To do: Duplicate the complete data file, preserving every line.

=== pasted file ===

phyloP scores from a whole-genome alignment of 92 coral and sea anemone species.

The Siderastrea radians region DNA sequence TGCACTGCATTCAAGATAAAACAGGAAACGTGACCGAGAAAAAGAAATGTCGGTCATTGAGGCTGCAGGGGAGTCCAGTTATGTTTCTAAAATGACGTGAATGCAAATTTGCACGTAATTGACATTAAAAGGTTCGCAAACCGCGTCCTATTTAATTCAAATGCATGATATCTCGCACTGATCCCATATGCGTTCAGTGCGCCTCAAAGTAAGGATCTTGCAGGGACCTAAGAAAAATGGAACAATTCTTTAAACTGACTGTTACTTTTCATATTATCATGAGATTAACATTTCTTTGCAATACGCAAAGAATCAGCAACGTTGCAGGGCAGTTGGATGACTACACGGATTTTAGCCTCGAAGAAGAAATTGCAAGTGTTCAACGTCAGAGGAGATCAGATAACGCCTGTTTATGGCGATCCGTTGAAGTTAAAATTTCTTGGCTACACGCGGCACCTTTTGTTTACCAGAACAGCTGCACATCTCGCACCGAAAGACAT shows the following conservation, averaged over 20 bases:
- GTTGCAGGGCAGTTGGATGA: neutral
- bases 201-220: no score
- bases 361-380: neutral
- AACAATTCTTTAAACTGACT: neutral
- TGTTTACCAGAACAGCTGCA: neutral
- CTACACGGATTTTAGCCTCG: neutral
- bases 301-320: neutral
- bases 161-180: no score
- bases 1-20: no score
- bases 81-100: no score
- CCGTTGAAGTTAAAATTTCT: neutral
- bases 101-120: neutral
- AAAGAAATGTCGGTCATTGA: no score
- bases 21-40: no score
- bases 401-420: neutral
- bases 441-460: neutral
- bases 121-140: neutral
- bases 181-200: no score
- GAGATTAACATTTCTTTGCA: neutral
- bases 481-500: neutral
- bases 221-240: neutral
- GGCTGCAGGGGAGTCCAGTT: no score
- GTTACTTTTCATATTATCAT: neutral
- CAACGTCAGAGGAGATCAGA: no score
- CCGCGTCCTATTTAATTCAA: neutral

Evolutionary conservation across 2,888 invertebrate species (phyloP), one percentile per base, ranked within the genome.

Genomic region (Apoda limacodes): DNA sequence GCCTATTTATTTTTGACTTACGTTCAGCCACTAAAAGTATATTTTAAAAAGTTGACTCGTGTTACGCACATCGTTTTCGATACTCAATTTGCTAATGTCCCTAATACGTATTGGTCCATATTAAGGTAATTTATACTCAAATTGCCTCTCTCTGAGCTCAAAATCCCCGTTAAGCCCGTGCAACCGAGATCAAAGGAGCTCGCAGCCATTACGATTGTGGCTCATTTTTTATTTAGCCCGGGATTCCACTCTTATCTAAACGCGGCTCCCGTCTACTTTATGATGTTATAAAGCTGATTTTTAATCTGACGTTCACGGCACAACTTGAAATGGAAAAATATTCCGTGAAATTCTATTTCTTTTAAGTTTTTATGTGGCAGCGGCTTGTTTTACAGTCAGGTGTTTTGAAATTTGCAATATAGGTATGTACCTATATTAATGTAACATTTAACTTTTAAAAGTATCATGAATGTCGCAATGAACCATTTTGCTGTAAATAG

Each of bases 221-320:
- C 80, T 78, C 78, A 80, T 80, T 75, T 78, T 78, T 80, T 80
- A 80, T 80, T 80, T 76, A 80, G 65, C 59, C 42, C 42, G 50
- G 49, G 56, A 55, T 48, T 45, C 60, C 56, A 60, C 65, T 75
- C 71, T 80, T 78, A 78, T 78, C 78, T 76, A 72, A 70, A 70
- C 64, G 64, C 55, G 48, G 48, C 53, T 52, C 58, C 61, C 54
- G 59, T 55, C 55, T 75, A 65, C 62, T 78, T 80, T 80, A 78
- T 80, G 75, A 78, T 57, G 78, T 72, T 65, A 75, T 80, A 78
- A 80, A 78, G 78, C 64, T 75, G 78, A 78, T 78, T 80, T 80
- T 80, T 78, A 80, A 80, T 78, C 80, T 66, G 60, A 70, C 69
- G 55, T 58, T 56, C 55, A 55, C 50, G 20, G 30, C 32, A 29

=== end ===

phyloP scores from a whole-genome alignment of 92 coral and sea anemone species.

The Siderastrea radians region DNA sequence TGCACTGCATTCAAGATAAAACAGGAAACGTGACCGAGAAAAAGAAATGTCGGTCATTGAGGCTGCAGGGGAGTCCAGTTATGTTTCTAAAATGACGTGAATGCAAATTTGCACGTAATTGACATTAAAAGGTTCGCAAACCGCGTCCTATTTAATTCAAATGCATGATATCTCGCACTGATCCCATATGCGTTCAGTGCGCCTCAAAGTAAGGATCTTGCAGGGACCTAAGAAAAATGGAACAATTCTTTAAACTGACTGTTACTTTTCATATTATCATGAGATTAACATTTCTTTGCAATACGCAAAGAATCAGCAACGTTGCAGGGCAGTTGGATGACTACACGGATTTTAGCCTCGAAGAAGAAATTGCAAGTGTTCAACGTCAGAGGAGATCAGATAACGCCTGTTTATGGCGATCCGTTGAAGTTAAAATTTCTTGGCTACACGCGGCACCTTTTGTTTACCAGAACAGCTGCACATCTCGCACCGAAAGACAT shows the following conservation, averaged over 20 bases:
- GTTGCAGGGCAGTTGGATGA: neutral
- bases 201-220: no score
- bases 361-380: neutral
- AACAATTCTTTAAACTGACT: neutral
- TGTTTACCAGAACAGCTGCA: neutral
- CTACACGGATTTTAGCCTCG: neutral
- bases 301-320: neutral
- bases 161-180: no score
- bases 1-20: no score
- bases 81-100: no score
- CCGTTGAAGTTAAAATTTCT: neutral
- bases 101-120: neutral
- AAAGAAATGTCGGTCATTGA: no score
- bases 21-40: no score
- bases 401-420: neutral
- bases 441-460: neutral
- bases 121-140: neutral
- bases 181-200: no score
- GAGATTAACATTTCTTTGCA: neutral
- bases 481-500: neutral
- bases 221-240: neutral
- GGCTGCAGGGGAGTCCAGTT: no score
- GTTACTTTTCATATTATCAT: neutral
- CAACGTCAGAGGAGATCAGA: no score
- CCGCGTCCTATTTAATTCAA: neutral

Evolutionary conservation across 2,888 invertebrate species (phyloP), one percentile per base, ranked within the genome.

Genomic region (Apoda limacodes): DNA sequence GCCTATTTATTTTTGACTTACGTTCAGCCACTAAAAGTATATTTTAAAAAGTTGACTCGTGTTACGCACATCGTTTTCGATACTCAATTTGCTAATGTCCCTAATACGTATTGGTCCATATTAAGGTAATTTATACTCAAATTGCCTCTCTCTGAGCTCAAAATCCCCGTTAAGCCCGTGCAACCGAGATCAAAGGAGCTCGCAGCCATTACGATTGTGGCTCATTTTTTATTTAGCCCGGGATTCCACTCTTATCTAAACGCGGCTCCCGTCTACTTTATGATGTTATAAAGCTGATTTTTAATCTGACGTTCACGGCACAACTTGAAATGGAAAAATATTCCGTGAAATTCTATTTCTTTTAAGTTTTTATGTGGCAGCGGCTTGTTTTACAGTCAGGTGTTTTGAAATTTGCAATATAGGTATGTACCTATATTAATGTAACATTTAACTTTTAAAAGTATCATGAATGTCGCAATGAACCATTTTGCTGTAAATAG

Each of bases 221-320:
- C 80, T 78, C 78, A 80, T 80, T 75, T 78, T 78, T 80, T 80
- A 80, T 80, T 80, T 76, A 80, G 65, C 59, C 42, C 42, G 50
- G 49, G 56, A 55, T 48, T 45, C 60, C 56, A 60, C 65, T 75
- C 71, T 80, T 78, A 78, T 78, C 78, T 76, A 72, A 70, A 70
- C 64, G 64, C 55, G 48, G 48, C 53, T 52, C 58, C 61, C 54
- G 59, T 55, C 55, T 75, A 65, C 62, T 78, T 80, T 80, A 78
- T 80, G 75, A 78, T 57, G 78, T 72, T 65, A 75, T 80, A 78
- A 80, A 78, G 78, C 64, T 75, G 78, A 78, T 78, T 80, T 80
- T 80, T 78, A 80, A 80, T 78, C 80, T 66, G 60, A 70, C 69
- G 55, T 58, T 56, C 55, A 55, C 50, G 20, G 30, C 32, A 29